.......what then? how would this be useful. i.e what possible technologies would it give us?
    The purpose of the LHC experiments is science, not technology. Moreover, the discovery of the Higgs boson is only one objective, and probably not the most important one. IMO supersymmetric particles are the more important topic.

    That said, particle physics has developed some technologies to support the handling of data from the experiments that have had significant impact, some think positive -- that is the origin of the internet for instance.
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  8. #7  
    Forum Professor Dave Wilson's Avatar
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    Found this on Sky News, if you scroll down to the comments you will find what I consider to be a very interesting point.
    http://news.sky.com/skynews/Home/Tec..._Energy_Levels


    Posted by: summersun on March 30, 2010 5:12 PM " You have to question the supposed intellectuals involved in this. There are many reasons why man was not around during the 'big bang' over and above the obvious. One needs to ask not only whether or not we can replicate the big bang, but more whether we should !! "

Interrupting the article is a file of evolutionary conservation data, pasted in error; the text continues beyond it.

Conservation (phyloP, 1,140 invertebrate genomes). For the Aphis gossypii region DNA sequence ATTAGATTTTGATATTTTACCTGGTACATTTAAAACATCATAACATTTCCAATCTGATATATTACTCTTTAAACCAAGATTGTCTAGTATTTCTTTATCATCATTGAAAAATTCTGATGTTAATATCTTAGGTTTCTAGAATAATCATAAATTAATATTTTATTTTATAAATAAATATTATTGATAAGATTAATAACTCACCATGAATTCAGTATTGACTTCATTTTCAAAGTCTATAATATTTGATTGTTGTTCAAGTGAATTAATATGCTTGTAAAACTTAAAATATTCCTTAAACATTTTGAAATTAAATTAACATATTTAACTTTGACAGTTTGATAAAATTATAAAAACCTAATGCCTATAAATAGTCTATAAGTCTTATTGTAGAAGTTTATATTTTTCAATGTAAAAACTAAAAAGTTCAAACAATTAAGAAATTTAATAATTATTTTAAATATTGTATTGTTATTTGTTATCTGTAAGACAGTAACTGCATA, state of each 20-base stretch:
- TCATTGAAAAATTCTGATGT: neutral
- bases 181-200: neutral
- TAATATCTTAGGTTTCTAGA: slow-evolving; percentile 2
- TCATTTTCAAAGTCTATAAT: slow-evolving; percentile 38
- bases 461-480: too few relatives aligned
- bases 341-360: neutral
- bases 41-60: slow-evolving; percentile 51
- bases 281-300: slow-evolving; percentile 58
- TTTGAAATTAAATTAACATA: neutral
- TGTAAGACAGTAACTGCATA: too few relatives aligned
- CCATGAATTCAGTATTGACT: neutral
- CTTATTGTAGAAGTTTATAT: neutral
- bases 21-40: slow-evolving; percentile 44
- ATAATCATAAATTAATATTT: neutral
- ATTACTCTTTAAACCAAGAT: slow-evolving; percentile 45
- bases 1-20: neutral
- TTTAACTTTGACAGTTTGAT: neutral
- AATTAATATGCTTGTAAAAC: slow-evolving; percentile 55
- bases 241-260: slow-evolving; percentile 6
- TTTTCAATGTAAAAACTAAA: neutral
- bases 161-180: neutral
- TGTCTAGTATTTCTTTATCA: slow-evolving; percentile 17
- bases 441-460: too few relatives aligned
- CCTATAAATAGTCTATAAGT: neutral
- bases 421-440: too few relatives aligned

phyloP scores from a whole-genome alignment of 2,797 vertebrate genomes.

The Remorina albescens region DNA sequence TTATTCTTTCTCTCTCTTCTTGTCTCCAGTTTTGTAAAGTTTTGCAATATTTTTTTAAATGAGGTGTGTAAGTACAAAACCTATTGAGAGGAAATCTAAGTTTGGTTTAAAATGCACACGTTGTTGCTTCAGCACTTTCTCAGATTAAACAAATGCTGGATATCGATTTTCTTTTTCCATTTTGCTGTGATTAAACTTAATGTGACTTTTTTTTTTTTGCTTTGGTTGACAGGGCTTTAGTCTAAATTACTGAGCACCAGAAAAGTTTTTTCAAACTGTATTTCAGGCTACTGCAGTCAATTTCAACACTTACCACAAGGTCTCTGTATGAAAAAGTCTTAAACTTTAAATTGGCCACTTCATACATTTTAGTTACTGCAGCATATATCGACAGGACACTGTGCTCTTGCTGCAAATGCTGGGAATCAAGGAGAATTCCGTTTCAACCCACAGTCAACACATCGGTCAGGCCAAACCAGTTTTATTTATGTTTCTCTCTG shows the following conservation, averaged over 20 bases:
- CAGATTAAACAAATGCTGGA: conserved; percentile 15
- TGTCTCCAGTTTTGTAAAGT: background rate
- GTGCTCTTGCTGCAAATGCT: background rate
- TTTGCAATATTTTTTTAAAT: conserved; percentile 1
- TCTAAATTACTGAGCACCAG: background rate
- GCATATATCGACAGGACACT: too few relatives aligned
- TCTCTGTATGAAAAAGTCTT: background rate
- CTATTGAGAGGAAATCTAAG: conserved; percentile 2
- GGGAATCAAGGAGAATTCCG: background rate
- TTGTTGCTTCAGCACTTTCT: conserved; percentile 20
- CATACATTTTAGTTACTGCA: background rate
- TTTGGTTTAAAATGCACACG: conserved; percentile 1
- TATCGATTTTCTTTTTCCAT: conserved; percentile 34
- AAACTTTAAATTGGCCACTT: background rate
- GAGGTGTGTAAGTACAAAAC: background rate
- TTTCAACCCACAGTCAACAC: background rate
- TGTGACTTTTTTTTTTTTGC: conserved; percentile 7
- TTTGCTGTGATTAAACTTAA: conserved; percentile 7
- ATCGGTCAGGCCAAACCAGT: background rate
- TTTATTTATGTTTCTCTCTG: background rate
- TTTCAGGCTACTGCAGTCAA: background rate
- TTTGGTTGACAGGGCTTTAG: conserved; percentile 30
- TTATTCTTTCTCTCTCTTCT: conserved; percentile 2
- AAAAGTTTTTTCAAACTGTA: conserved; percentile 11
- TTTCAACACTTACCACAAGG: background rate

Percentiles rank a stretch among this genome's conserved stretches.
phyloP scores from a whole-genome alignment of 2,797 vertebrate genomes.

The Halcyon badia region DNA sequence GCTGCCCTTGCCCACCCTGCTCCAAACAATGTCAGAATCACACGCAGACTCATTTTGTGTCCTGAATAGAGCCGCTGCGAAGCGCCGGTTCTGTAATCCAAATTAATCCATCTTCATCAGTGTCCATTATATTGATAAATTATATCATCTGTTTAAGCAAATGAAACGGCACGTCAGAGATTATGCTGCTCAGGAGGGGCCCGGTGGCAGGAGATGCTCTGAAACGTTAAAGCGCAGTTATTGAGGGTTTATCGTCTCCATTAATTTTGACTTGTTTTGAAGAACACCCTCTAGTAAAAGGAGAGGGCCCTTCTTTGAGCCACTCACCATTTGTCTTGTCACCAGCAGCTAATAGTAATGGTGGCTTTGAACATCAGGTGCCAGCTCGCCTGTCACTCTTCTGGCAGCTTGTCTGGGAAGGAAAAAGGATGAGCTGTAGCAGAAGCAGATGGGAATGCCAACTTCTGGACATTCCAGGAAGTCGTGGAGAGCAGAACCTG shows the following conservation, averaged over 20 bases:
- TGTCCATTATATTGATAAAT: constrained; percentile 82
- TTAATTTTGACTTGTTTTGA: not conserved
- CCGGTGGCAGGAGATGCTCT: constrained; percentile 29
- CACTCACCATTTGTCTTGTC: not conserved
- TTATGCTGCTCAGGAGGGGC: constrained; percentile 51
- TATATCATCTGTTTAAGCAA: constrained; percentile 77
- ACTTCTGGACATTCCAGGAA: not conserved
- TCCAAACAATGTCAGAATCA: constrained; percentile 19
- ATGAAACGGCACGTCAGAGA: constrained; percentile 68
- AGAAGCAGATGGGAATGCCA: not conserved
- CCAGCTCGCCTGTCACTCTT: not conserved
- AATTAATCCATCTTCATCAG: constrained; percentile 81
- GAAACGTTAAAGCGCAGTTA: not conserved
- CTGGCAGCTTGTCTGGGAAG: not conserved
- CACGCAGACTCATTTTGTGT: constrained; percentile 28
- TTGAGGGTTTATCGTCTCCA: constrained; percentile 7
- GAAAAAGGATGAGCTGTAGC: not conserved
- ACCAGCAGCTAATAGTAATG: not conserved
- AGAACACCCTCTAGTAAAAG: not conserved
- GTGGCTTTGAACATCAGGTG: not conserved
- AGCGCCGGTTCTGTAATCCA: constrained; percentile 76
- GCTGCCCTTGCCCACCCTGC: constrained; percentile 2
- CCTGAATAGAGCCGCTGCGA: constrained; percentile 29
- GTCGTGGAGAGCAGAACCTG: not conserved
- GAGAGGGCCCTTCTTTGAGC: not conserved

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  9. #8  
    . DrRocket's Avatar
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    Quote Originally Posted by Dave Wilson
    Found this on Sky News, if you scroll down to the comments you will find what I consider to be a very interesting point.
    http://news.sky.com/skynews/Home/Tec..._Energy_Levels


    Posted by: summersun on March 30, 2010 5:12 PM " You have to question the supposed intellectuals involved in this. There are many reasons why man was not around during the 'big bang' over and above the obvious. One needs to ask not only whether or not we can replicate the big bang, but more whether we should !! "
    That comment is absurd. The experiments at the LHC will not come close to replicating the conditions at the big bang.
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  10. #9  
    Forum Professor Dave Wilson's Avatar
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    I am pleased to hear that the experiments at the LHC will not be able to replicate the conditions of the Big Bang.
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  11. #10  
    Forum Freshman CrimsonViper's Avatar
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    Nor will there be black holes engulfing Geneva anytime soon as some of my friends think may happen.
    Edukayshun haz fayled meh.
    "Let's eat Grandma" or "Let's eat, Grandma". Punctuation saves lives. FACT
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  12. #11  
    Forum Radioactive Isotope MagiMaster's Avatar